Hiding from his emotions, denying the nightmares that haunt his sleep and the anger that fuels his days.
Most of all, hiding from the truth—that no matter how much he keeps his head down, no matter how he clings to the echoes of everyday life, his city—his world—is dying.
When a new technology offers salvation to his desperate city, Ash must reach out to people he left behind and step back into the world that almost killed him. But coming out of hiding now could be the worst mistake Ash has ever made.
Because there are monsters in the darkness, feeding the chaos, watching the city burn. And once those monsters know his name, Ash will never be able to hide again.
For the next SPFBO novel on my to-read list, I decided to go with City of Burning Shadows by Barbara J. Webb, the first novel in the Apocrypha: The Dying World series that’s kind of a blend of fantasy with urban fantasy in a post apocalyptic world and provided for an interesting read that is yet another unique offering in the Competition. So far I’ve read three books from the finalists and they’ve all been incredibly different and engaging, and I can see why they were selected to win each round. This one feels like a different entry into the fantasy genre following the adventures of Joshua “Ash” Drake, who works for Price & Breckenridge, when he’s called to help someone who needs protecting, but the new challenge comes at an incredibly high risk when stepping back into the world that he used to belong to may be a decision that will come back and hurt him.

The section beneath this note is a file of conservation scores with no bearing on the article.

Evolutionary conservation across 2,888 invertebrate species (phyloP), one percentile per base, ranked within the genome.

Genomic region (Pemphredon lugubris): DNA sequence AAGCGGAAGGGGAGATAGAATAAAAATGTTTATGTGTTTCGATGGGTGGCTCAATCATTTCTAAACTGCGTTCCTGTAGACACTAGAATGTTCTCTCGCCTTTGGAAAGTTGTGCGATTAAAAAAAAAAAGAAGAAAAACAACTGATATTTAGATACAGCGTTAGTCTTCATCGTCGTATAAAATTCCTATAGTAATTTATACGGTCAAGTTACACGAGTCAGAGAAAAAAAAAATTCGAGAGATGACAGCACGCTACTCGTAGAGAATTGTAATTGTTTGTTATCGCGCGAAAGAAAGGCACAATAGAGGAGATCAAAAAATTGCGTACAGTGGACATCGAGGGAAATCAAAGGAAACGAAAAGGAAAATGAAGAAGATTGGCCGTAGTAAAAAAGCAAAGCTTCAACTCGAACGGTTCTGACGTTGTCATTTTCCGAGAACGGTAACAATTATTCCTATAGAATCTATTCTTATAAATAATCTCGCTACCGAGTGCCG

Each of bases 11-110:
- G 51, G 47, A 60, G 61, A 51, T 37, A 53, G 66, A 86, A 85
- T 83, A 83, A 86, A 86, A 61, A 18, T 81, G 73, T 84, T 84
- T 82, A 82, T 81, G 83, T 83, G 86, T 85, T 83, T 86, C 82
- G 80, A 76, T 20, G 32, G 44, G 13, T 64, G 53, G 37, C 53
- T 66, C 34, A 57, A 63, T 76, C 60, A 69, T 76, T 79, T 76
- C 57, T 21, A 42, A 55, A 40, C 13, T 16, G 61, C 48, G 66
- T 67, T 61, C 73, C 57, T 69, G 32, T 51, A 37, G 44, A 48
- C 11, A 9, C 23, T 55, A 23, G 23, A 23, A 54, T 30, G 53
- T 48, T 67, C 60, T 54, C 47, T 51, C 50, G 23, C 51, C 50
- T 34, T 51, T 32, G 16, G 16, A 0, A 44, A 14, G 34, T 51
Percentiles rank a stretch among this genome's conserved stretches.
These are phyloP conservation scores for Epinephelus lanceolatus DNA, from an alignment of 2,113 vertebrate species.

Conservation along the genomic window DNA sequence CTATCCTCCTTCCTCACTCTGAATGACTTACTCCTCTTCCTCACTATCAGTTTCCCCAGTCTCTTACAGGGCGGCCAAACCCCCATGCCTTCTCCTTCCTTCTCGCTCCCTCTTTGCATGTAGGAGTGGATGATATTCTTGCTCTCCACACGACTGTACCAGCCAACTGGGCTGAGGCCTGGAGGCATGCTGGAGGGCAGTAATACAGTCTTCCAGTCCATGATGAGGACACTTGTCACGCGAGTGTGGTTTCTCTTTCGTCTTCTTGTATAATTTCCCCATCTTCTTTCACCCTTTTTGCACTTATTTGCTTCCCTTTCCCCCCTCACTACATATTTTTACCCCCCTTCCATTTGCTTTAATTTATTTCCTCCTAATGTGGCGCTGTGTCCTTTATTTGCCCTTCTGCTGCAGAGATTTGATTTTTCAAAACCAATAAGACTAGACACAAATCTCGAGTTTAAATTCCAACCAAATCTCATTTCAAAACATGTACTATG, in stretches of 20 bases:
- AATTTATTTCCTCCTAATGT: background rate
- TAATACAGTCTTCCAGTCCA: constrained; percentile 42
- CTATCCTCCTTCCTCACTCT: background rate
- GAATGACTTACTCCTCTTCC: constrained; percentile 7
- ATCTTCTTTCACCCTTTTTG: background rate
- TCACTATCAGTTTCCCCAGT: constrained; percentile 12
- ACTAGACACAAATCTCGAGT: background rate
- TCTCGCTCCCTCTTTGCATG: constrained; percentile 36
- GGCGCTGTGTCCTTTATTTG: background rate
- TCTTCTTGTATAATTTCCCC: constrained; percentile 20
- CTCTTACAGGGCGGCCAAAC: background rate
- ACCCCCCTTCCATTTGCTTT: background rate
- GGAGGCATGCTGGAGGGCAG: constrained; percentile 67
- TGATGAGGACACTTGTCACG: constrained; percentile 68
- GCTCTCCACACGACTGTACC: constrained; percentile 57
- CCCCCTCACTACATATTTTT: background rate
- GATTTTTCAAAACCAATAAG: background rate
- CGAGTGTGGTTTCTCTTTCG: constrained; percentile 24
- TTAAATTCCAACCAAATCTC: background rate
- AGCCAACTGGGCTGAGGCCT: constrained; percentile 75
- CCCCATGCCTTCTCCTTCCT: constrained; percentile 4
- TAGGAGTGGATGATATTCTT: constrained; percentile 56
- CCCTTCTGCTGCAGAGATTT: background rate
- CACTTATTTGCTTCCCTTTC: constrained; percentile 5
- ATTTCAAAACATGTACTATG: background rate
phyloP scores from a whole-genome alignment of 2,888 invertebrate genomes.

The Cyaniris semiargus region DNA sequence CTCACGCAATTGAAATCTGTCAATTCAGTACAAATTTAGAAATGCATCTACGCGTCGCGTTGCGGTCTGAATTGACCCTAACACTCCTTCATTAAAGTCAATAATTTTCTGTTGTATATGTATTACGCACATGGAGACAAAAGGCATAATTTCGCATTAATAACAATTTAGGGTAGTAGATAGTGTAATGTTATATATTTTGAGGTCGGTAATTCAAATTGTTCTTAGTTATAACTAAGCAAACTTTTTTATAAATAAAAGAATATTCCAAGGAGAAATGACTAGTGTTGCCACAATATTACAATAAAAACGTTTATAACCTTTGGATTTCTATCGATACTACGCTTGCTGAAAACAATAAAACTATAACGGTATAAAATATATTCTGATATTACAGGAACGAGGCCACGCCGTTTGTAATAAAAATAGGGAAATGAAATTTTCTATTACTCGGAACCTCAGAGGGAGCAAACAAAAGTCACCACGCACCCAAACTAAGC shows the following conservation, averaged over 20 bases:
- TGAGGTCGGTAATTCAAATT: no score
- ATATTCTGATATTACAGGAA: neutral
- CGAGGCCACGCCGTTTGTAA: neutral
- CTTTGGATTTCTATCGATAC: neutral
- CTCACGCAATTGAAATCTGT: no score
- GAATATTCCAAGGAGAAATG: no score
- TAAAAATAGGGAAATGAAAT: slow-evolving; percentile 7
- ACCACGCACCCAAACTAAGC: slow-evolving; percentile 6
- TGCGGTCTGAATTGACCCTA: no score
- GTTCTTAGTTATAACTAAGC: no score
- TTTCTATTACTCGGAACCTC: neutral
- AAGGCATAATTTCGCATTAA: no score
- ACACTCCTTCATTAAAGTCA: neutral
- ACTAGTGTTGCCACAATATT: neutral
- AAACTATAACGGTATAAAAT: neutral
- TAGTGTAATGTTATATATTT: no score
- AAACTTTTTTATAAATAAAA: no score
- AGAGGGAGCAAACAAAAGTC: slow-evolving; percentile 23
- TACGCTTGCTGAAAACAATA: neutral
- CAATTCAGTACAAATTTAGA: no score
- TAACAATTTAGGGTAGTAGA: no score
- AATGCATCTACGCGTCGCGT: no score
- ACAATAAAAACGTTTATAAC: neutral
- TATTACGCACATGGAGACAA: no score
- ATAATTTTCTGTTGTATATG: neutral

The worldbuilding of City of Burning Shadows is superb. The fantasy follows a world with more advanced technology than our own and that is densely populated with thirteen races that used to have their own unique Gods. However, The Abandon happened, and the Gods vanished. The races are far from your typical staples of fantasy and with a variety of protagonists including a non-white lead, the blend between fantasy and technology is something that authors don’t always get right, but it’s something that Webb has definitely managed here. It’s descriptive, compelling and engaging, and moves along at a swift pace.
There are a few things that didn’t quite work for me however, the magic system not quite being refined as clear as it could have been, and on top of that, there are a few contradicting points in narrative where we were told different things from what happened earlier in the book. And it took me a while to become invested in the book at the start, but once I was hooked, it provided a solid read. I’m sure these minor problems won’t put people off reading the book, and it’s certainly a solid read.
Based on the quality of the first three novels that I’ve read in the SPFBO contest (You can find the current score table here), including Webb’s City of Burning Shadows, it should be very interesting to see what the other entries have in store. If this book, Bloodlust, and my pick Sins of A Sovereignty, are anything to go by, then it’s going to be a very tight competition indeed.